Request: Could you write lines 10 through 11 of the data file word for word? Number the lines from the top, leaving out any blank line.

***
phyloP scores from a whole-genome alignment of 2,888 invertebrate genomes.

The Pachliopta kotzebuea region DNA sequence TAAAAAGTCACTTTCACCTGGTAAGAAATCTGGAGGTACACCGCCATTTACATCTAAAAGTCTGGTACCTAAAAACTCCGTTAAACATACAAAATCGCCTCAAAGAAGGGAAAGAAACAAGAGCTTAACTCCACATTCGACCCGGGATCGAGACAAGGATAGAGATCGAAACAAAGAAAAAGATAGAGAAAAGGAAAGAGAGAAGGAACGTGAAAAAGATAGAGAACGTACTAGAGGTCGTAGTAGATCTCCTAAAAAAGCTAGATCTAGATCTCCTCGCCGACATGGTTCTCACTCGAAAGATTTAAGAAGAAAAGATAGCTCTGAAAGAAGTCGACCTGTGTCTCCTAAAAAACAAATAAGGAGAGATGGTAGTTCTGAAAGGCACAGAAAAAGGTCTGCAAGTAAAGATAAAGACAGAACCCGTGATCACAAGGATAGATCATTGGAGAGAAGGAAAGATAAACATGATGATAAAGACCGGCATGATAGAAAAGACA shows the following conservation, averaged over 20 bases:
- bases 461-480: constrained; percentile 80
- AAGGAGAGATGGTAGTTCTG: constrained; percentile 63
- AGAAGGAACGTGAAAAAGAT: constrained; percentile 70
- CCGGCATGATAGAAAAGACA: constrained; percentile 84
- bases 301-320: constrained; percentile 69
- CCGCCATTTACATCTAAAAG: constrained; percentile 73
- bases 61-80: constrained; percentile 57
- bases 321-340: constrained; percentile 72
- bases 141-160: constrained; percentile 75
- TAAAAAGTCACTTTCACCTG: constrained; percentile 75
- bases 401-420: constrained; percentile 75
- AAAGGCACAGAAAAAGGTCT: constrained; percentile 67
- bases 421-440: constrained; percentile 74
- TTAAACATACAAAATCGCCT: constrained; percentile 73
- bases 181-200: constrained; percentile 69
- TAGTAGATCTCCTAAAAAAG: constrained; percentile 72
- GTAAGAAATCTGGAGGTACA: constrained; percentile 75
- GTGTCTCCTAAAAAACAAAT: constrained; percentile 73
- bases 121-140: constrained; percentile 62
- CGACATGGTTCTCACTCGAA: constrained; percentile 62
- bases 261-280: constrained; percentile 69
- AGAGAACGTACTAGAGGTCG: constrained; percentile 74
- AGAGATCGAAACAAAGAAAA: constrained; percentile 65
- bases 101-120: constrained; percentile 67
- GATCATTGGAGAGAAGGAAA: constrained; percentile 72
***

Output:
- bases 321-340: constrained; percentile 72
- bases 141-160: constrained; percentile 75